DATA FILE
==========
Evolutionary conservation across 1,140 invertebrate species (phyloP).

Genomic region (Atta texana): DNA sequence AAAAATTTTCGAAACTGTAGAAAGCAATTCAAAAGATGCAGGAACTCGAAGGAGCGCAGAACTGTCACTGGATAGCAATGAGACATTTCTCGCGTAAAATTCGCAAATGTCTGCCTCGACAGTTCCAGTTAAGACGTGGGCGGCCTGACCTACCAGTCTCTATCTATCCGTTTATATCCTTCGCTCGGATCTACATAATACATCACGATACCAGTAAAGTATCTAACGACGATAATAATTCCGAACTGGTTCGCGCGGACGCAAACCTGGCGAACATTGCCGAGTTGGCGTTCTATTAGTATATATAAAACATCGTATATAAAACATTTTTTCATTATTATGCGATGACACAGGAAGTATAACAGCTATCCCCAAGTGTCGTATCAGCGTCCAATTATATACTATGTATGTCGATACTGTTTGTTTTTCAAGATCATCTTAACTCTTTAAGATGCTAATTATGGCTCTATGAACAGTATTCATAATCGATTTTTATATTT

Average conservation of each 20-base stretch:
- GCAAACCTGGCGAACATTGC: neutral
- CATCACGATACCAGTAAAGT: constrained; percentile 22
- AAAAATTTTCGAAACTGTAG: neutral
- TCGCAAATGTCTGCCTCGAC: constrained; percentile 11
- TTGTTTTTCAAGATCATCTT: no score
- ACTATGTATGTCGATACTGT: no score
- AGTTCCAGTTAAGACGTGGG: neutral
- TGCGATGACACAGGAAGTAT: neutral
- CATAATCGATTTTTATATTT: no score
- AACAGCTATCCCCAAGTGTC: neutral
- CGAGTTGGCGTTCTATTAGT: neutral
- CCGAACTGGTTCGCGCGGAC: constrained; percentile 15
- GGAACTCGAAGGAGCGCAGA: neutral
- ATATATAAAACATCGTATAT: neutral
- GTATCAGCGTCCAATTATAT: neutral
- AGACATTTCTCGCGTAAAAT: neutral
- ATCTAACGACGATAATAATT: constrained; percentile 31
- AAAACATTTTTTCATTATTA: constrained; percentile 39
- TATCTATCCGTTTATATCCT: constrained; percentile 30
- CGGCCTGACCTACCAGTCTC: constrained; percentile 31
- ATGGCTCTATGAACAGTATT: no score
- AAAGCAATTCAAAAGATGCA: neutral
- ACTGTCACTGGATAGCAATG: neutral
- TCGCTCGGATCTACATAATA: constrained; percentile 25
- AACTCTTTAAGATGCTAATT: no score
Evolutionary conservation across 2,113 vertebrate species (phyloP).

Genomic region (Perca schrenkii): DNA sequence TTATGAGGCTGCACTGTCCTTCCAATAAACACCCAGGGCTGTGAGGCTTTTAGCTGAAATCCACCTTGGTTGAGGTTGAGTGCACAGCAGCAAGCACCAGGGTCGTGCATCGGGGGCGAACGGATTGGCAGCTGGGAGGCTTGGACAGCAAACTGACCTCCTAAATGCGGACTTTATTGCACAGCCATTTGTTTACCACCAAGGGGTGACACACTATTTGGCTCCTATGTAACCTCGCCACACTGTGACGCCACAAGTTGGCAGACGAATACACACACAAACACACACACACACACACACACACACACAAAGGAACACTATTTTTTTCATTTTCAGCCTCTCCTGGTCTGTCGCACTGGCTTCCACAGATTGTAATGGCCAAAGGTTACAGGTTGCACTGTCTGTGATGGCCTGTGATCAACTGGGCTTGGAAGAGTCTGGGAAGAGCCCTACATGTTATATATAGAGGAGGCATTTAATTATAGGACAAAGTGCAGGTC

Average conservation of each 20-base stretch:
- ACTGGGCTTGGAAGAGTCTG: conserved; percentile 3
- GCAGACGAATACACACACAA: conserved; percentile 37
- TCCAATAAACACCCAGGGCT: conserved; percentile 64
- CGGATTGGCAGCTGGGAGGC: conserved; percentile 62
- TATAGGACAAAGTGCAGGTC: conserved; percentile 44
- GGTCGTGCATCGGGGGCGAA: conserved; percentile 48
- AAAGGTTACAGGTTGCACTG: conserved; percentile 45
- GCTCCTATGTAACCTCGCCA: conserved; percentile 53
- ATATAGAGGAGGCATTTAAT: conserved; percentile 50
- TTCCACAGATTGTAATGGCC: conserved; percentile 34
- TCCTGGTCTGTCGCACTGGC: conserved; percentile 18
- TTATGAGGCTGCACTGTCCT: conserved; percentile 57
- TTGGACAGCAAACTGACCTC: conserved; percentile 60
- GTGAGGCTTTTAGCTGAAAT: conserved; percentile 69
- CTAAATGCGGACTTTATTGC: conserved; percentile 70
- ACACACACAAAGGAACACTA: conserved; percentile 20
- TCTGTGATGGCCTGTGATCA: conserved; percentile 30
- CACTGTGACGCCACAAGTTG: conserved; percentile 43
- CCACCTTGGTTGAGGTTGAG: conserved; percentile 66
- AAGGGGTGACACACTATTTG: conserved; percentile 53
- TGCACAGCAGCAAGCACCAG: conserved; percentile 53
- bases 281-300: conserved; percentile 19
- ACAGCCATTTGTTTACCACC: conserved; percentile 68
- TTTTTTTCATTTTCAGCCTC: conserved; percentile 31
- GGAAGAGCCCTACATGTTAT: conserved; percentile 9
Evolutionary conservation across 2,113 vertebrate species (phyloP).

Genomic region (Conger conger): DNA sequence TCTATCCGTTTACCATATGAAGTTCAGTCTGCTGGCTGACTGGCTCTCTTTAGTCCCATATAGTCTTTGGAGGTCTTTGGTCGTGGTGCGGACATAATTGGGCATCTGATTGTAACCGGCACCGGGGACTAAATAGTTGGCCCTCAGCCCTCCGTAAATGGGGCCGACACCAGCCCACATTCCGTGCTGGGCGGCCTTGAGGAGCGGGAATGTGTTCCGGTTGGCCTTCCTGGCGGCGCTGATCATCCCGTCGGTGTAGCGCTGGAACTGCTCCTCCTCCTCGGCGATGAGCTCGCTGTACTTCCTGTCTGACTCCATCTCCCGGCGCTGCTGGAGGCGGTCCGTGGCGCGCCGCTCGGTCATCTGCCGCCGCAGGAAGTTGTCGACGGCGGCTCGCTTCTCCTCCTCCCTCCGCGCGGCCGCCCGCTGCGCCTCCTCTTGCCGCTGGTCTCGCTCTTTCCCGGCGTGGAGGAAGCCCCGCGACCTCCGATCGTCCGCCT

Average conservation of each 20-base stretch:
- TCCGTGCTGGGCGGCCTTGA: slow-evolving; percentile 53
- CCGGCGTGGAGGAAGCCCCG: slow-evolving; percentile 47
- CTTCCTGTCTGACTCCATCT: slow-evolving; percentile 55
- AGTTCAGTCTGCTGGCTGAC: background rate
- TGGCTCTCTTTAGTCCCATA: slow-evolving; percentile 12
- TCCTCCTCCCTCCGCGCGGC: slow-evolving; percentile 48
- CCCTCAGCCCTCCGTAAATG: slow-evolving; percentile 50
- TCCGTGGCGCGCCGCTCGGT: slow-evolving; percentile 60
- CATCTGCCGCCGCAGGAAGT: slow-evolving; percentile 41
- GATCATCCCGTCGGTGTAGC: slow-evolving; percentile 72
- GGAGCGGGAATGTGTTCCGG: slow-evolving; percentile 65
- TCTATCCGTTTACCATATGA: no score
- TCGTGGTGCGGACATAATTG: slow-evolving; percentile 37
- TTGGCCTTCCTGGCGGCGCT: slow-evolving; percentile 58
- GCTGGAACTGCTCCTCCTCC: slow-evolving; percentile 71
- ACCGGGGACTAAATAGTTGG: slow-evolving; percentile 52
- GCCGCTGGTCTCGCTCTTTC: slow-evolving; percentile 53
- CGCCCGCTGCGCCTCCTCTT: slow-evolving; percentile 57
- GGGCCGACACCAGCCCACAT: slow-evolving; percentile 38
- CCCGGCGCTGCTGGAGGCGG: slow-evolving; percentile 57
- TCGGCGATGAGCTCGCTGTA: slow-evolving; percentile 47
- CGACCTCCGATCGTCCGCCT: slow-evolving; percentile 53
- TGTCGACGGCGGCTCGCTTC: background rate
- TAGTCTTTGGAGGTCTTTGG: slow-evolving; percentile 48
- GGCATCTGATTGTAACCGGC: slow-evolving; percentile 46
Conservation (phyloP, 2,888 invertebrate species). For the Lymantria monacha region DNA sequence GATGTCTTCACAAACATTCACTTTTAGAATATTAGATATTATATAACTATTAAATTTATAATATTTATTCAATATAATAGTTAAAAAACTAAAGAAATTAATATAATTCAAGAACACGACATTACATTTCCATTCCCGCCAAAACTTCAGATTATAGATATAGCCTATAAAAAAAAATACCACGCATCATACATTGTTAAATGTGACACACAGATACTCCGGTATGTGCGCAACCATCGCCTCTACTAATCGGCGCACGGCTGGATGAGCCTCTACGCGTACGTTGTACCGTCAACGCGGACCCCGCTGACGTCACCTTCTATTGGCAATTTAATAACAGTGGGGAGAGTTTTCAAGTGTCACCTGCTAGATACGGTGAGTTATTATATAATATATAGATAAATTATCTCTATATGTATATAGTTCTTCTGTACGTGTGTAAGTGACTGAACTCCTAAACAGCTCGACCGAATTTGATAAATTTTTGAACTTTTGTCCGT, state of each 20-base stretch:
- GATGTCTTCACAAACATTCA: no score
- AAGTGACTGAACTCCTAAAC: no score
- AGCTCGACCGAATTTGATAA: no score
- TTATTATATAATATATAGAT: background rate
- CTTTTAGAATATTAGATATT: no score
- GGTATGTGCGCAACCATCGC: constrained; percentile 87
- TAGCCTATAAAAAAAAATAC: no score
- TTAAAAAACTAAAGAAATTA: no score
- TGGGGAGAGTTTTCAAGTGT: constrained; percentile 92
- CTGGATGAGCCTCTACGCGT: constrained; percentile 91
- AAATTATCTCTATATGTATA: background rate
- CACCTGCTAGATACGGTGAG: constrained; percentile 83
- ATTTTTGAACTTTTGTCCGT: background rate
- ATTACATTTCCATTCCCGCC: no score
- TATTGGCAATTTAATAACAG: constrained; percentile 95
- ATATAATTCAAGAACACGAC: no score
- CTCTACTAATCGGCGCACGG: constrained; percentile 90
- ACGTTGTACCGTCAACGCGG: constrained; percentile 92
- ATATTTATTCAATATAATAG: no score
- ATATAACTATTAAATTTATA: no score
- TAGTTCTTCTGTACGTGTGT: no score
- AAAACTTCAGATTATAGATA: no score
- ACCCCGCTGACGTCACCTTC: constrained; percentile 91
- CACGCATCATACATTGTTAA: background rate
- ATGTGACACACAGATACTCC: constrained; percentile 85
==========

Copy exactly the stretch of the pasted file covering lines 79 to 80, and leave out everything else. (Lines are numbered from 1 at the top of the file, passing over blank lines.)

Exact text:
- CCCGGCGCTGCTGGAGGCGG: slow-evolving; percentile 57
- TCGGCGATGAGCTCGCTGTA: slow-evolving; percentile 47